NFL Playoff Predictions: The New Orleans Saints head to Seattle on Saturday to take on the Seahawks in the Wild Card round of the NFC Playoffs.
It's a game that features a wild card team and the NFC West Champion.
It's a battle between a banged-up, 11-5 Saints squad and the first 7-9 team in playoff history.
As you might imagine, each team has to have several players step up with monster performances in this one.
Or their seasons could be over.
So who needs to have a big day for New Orleans? And what about Seattle?
Well, let's take a look at five players from each team who must go off on Saturday.
Rookie offensive lineman Russell Okung will start at left tackle for the Seahawks against the Saints.
Translation: He'll be protecting either Matt Hasselbeck or Charlie Whitehurst's blindside.
Okung will be matched up with Saints defensive end Will Smith, who he did a good job on in the first meeting between these two teams.
Okung held Smith to just two total tackles and didn't give up a sack.
As a whole, the Seahawks have given up 35 sacks on the season, which ranks 17th in the NFL.
If the Seahawks are going to stay with the Saints in this one, Okung has to do a good of protecting the quarterback, whether that's the more mobile Whitehurst or the more experienced Hasselbeck.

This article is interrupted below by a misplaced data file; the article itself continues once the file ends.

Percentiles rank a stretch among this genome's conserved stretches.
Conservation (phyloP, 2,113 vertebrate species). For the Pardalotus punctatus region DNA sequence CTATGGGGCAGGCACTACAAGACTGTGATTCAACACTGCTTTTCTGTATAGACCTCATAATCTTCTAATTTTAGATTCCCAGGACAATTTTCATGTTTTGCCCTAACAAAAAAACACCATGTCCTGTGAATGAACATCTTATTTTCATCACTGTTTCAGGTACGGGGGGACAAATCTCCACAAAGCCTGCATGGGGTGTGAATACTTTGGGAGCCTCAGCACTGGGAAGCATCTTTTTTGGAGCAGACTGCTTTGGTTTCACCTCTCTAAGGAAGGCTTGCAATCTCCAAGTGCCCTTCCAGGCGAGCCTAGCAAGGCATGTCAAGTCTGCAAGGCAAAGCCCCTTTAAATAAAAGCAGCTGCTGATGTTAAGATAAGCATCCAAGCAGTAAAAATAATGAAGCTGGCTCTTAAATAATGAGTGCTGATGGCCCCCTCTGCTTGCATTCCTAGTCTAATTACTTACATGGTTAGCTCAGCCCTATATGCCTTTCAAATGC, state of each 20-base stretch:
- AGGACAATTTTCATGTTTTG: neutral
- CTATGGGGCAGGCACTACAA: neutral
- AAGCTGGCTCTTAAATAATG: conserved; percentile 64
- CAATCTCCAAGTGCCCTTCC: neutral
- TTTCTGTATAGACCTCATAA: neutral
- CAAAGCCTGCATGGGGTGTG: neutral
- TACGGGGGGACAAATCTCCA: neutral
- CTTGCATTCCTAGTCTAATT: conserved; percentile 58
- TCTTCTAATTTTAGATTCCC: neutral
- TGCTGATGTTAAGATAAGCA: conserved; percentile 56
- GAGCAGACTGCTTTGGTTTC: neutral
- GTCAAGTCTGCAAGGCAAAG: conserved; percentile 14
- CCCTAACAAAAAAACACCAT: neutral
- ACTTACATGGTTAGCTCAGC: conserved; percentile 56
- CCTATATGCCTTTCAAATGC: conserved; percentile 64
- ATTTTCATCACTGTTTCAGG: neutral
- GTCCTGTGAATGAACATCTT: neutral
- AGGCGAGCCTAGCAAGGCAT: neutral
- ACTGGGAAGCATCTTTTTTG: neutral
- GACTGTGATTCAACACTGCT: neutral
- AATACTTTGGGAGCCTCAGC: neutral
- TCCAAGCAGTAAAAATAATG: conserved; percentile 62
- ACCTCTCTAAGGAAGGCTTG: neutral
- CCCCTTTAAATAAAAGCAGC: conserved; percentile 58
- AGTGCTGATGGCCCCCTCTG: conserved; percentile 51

Will Smith was held completely in-check by Russell Okung the first time around.
But to be honest, he hasn't done much all season.
Smith has less than five tackles in every game since Week 3, he's only gotten 39 tackles on the season, and he's provided very little in the way of a pass rush.
His sole purpose as a defensive end is to sack the quarterback, or at least put pressure on him.
But Smith has just 5.5 sacks this season, and he's been held sackless in 10 of the 15 games he's played.
Smith has to effectively rush the quarterback against the Seahawks to both ease up some of the responsibilities of the cornerbacks and help create turnovers.
The Seahawks aren't exactly stacked with weapons on the offensive side, but Mike Williams is definitely the team's best option in the passing game.
He's a big, physical presence at wide receiver who the Saints will have a hard time matching up.
Williams caught six passes for 109 yards the first time these two teams played, but he's been banged up since then and only has one touchdown catch since Week 7.
Still, Williams is a huge threat in the passing game, and should be the primary target of Matt Hasselbeck of Charlie Whitehurst, especially on 3rd-down passing plays.